New kid on the block:

Luz Daniela (picture above) is now in residence with parents Conchita and Jaime in their house across the courtyard. She has long fingers. Maybe she’ll be a musician. Diana is in full grandma mode while I pretend to be aloof from it all.

The new Saturday art fair:

The Cultural Fair of Liberty and Resistance features music, art, handcrafts, propaganda, – and of course the ubiquitous t-shirts – on Saturday afternoons at the north end of El Llano park. Lots of good home-made jewelry, plenty of “movement” posters, and works of “revolutionary” art. Good place to buy a set of funky ear-rings or a litho of Lenin.

A trip to Mexico (the city):

Mexico City is a really fun place to visit, if you’re willing to put up with a bit more noise, pollution, etc: all the drawbacks of any metroplex of over 20 million people. Our excuse for going was to check out the rules for Mexican citizenship with the Foreign Ministry, but we spent less than two hours doing that during a visit of three complete days and two half-days. Mostly we did what we usually do: walked around, visited museums and galleries, ate exotic food (for instance, you can get great all-you-can-eat Chinese buffet for about five dollars) and visited with friends who live there. We’ve included some photos from our trip in this issue.

[This grand edifice takes up about half the Zócalo of MexCity. It houses an exposition of photos and movie clips featuring humans interacting with large, often predatory animals like this leopard. For more information about Ashes and Snow, click here.

Here come the marines – again…

The latest “agreement” between Mexico and the U.S. is in the pipeline of the U.S. Congress. It’s causing a furor down here, where the Calderón government is being excoriated from the left and the right in a great paroxysm of nationalism.

A federal Senator proclaims that Mexicans must take arms to repel the coming Yankee invasion. Prominent social scientists predict that drug-related street crime could as much as double in the first six moths of operation. An influential union leader warns that the interruption of commercial trade in the early stages of the U.S. occupation will cause great social disruption.

Invasion? Crime Wave? Occupation? These are scary words. Are they justified? Maybe folks ought to be stepping back and taking another look at the situation.

The Act is the first stage of a two-part strategy to turn over a large share of Mexican law enforcement to the U.S. It started with a Billion-dollar-plus “assistance bill” to sell U.S. made sophisticated weaponry to Mexico by providing loans for purchasing U.S. armaments (exclusively); that included concessions by the Mexicans that effectively put U.S. authorities in charge of some law enforcement efforts, either as “observers” or as “participants”. The next law will deal with numbers and strategic placement of U.S. military and para-Military personnel.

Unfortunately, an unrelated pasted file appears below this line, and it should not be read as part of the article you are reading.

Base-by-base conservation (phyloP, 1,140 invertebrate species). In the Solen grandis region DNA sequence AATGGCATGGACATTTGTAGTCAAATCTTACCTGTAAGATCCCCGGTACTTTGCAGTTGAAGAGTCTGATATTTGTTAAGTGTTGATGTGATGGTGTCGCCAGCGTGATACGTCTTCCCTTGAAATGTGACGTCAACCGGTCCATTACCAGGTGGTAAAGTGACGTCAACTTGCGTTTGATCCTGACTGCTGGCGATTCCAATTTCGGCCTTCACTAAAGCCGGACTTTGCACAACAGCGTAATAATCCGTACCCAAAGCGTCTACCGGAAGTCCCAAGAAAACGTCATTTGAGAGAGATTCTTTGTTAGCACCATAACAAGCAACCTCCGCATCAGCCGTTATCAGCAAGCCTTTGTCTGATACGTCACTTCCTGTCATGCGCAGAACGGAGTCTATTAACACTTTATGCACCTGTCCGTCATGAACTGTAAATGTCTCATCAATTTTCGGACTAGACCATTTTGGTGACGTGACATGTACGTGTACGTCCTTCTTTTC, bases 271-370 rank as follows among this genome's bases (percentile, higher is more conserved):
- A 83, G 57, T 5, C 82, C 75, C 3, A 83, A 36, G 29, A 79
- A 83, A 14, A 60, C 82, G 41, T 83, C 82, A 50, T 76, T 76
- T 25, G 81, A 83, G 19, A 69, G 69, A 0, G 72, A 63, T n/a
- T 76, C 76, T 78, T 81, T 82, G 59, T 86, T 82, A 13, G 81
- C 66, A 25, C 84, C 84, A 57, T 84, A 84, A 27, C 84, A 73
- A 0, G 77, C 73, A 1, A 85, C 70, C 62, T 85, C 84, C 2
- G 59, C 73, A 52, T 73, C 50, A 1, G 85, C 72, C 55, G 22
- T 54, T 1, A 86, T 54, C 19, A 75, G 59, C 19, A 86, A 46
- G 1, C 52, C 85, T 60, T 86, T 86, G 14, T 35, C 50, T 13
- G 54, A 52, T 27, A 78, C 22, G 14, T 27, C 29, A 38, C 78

The whole thing will, of course, be a miserable failure. It will fail to accomplish its main stated goal: to make the U.S. a safer place.

[It seems as if you can’t go more than a few blocks in any direction in MexCity without happening upon a park of some kind. This one is in the center of a traffic roundabout in the Roma / Condessa area.]

As long as the appetite for illegal drugs remains high, there will be adequate supply. Drugs generate a lot of money. Hundreds of illegal Mexicans figure out ways to cross the border every day, in spite the efforts of ICE (Immigration and Customs Enforcement), Homeland Security, the Border Patrol and others; being shot at by alleged Minutemen; facing the “big wall”; running the no-man’s-land between the barbed-wired fences under the heat sensing alarms; crossing the Arizona desert; and they do it on their own, to seek a job paying less than minimum wage. If they can do it, how tough can it be for well-supplied, well-organized, well-equipped and well-paid organizations after the big money rewards that come with the drug trade to do the same?

It’s a cachet among many Mexicans, as well as their northern neighbors, that all Mexican law enforcement personnel can be bought. While there is a significant portion of personnel who refuse to participate on either side, preferring to be neither a narcotraficante nor a drug warrior, enough have chosen (or been extorted onto) the narco road to gum up any effort by the few who dare to act against them. Police departments at all levels are riddled with informers. Commanders and lesser officers hire themselves out to the Cartels to protect and facilitate shipments; and often to attack the shipments and personnel of rival Cartels. Bribes and payoffs go all the way to the top of state and federal administrations and, according to some reports, reach into the boardrooms of banks and airlines.

[This is the atrium of the Belles Artes building, one of the many ornate and expensive monuments to himself commissioned by turn-of-the-century dictator Porfirio Diaz. Aside from the marble and the magnificent murals, Belles Artes also hosts grand art exhibitions. When we were there, there was a very cleverly mounted retrospective on the work of famed film maker Gabriel Figueroa.